Sin & Punishment: Star Successor

Sin & Punishment: Star Successor
Sin & Punishment: Star Successor Cover
Platforms Wii
Genre Rail shooter gold
Score 9  Clock score of 9
Buy from Amazon

The original Sin & Punishment was released in late 2000 for the N64. Due to developer Treasure's cancellation of its North American release, the game never made it outside of Japan until its rerelease for the Wii's Virtual Console seven years later. Its success, combined with the prospect of creating an all new experience utilizing the Wii's motion controls prompted the Treasure team to make a sequel; Sin & Punishment: Star Successor.

Control in Star Successor is done via the Wii Remote and Nunchuck by default. Motion controls are implemented perfectly, allowing for smooth, precise targeting, though I found my wrist getting strained after long periods (there's a joke in there somewhere). You can also use the Classic Controller, GameCube Controller, or Wii Zapper, but I feel the standard setup works best.

Editor's Note: Sin & Punishment: Star Successor is Jonathan's second review here at The First Hour. This review was previously posted at IGN and Destructoid. Nate has previously written a first hour review of the game also.

After choosing your difficulty--Easy, Normal, Hard--you choose your character--Isa or Kachi. Beside the standard rapid fire attack, each character has a charge shot and melee attack; great for dealing with multiple targets at close range, but also redirecting certain projectiles back at enemies, causing devastating amounts of damage. You're also given the ability to evade, making you invincible for a brief period--a skill that must be mastered in order to dodge the unavoidable attacks occasionally thrown at you.

The main difference between the two characters is in their charge attacks. Isa's is a single blast that causes a massive explosion, while Kachi's splits off into dozens of shots that automatically home in on their targets.

The first stage of the game acts like a tutorial, teaching you the basics of attacking, dodging, and melee-ing effectively. From there on out, it's clear that the emphasis in this game is on the "punishment". With thousands of enemies to shoot, millions of projectiles to avoid, and a seemingly endless amount of bosses to fight, each stage will leave you gasping for air by its end. On a console ripe with casual games, this one's a slap in the face.

You will die. Often. In fact, it can be downright frustrating at times. But once you understand the attack patterns of enemies, ploughing through a stage or boss fight unscathed is easily one of the most satisfying accomplishments on the console in recent memory. Getting through the game isn't the trouble--health pick-ups and checkpoints are plentiful throughout--but in a game primarily about high score chasing, the penalty for dying is severe: Your score is reset to '0'.

sin and Punishment Star Successor Running

High scores, by the way, can be uploaded to an online leader board. In order to achieve the best scores, players must maintain a high score multiplier and strive for bonuses throughout each level. The score multiplier increases as you kill enemies, but resets if you take a hit. Bonuses are awarded for fulfilling certain conditions, such as destroying a particular set of enemies or clearing a scene in a short amount of time. Other bonuses--such as a health bonus--are awarded at the end of each stage (no accuracy bonus though).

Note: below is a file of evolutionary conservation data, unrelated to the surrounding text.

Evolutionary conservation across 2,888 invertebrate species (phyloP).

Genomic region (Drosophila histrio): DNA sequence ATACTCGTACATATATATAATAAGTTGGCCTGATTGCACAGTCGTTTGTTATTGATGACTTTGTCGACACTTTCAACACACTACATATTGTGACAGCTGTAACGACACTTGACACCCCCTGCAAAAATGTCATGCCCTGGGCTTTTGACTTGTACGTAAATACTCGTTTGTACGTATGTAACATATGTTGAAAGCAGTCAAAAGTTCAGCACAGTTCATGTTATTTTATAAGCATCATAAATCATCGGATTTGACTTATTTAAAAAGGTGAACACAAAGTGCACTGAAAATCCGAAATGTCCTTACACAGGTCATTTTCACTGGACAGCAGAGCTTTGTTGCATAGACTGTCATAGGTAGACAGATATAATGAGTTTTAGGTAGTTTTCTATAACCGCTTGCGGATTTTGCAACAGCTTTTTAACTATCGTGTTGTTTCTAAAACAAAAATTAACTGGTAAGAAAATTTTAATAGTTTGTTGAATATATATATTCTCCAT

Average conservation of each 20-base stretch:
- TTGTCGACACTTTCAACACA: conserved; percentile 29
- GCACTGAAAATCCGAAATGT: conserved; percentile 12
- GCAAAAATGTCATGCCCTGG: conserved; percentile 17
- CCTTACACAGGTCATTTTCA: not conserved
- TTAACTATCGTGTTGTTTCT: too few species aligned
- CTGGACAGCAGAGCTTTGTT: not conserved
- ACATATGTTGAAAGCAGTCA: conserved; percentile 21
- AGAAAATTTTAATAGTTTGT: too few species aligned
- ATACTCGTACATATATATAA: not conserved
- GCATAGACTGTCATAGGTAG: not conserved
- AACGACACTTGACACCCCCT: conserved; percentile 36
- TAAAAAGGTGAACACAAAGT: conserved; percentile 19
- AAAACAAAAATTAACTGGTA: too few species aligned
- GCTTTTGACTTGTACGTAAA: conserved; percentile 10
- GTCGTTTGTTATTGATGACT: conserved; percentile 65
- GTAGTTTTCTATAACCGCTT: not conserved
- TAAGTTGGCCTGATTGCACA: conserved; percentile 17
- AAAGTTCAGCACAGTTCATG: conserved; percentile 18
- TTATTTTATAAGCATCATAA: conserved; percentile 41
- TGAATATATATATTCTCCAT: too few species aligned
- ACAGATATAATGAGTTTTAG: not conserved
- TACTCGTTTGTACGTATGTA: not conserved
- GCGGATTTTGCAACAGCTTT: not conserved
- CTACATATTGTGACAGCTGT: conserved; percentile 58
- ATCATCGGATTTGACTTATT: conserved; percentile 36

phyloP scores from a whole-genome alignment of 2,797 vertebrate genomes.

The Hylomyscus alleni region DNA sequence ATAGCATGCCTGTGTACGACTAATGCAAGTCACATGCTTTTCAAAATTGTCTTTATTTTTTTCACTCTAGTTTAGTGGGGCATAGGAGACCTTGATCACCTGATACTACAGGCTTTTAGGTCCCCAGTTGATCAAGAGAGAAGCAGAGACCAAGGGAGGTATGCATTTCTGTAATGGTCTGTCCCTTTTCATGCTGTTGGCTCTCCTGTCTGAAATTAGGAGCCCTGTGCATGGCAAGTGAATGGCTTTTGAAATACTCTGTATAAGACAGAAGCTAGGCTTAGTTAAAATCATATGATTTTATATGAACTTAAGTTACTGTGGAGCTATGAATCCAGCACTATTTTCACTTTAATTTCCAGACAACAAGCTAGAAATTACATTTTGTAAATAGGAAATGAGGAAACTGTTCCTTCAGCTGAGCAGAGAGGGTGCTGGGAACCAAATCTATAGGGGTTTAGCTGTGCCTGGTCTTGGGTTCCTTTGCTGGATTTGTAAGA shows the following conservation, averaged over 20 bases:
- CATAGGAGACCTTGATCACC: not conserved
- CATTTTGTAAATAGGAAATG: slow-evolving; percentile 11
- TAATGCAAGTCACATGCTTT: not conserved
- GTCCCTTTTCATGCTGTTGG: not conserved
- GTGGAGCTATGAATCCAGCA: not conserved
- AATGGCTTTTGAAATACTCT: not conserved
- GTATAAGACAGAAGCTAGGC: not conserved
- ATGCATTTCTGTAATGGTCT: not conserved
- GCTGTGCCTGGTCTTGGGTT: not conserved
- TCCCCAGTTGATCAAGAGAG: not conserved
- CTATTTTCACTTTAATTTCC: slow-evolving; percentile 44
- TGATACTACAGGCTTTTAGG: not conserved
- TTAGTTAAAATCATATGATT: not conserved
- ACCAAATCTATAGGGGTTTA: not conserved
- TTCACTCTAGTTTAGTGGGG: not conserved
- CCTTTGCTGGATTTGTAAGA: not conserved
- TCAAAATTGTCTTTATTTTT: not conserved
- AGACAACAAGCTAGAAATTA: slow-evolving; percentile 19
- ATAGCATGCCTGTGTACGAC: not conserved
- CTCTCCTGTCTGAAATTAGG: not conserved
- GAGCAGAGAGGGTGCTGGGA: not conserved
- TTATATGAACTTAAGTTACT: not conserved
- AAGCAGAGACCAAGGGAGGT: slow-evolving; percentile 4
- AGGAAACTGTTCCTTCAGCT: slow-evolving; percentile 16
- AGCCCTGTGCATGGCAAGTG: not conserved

The game also features a co-op mode which consists of player two controlling a second cursor on-screen and firing away. It's a little disappointing, especially considering that the game features two main characters, but was probably done to save on confusion, as it can be tough to see past just a single character for certain scenes. Still, with two guns a blazin', it would have more than made up for the slight increase in awkwardness.

The levels in Star Successor look amazing and are very well designed, switching from the standard third-person view, fighting enemies head-on, to a 2D perspective, and even requiring you to circle a room for certain boss fights. New foes await at every turn, keeping the game feeling fresh even after multiple play throughs. Enemy designs are, in a word: weird as fuck (okay, that's three words). Fire-breathing frogs, dark matter dolphins, flying sperm cells, those strange creatures you see when you stare at stucco ceilings for too long... this game has it all.

My only gripe with the visuals is with the main characters themselves. In a world full of the strangest creatures imaginable, those two weird me out the most; Isa's fashion sense particularly. Sound design is exceptional and the voice acting is surprisingly well-done, though the voices for our heroes don't quite fit their look. The game's music is punchy, energetic, and fits the game's futuristic setting perfectly, but is unfortunately lost among the fray for the most part.

sin and Punishment Star Successor Turtle

Oh, I almost forgot... there's also a story thrown in there somewhere. It takes place many years after the events of the first game, but honestly, who cares? You're not playing this game for the story. Trust me.

Star Successor's brilliance is in its simplicity. It's about pattern recognition, timing, and accuracy--the core skills of gaming. Not about how long you spent level grinding or number crunching. The game is very pick-up-and-play friendly (though I use the term "friendly" loosely), and presents a rare and unique challenge that very few gamers these days will appreciate. It's not a long game--you'll burn through it in as little as five hours--but the excitement of each stage and desire to constantly top your high scores (and those of your friends) is such to keep you coming back for a while.

Treasure's latest is a treasure indeed.

Overall: 9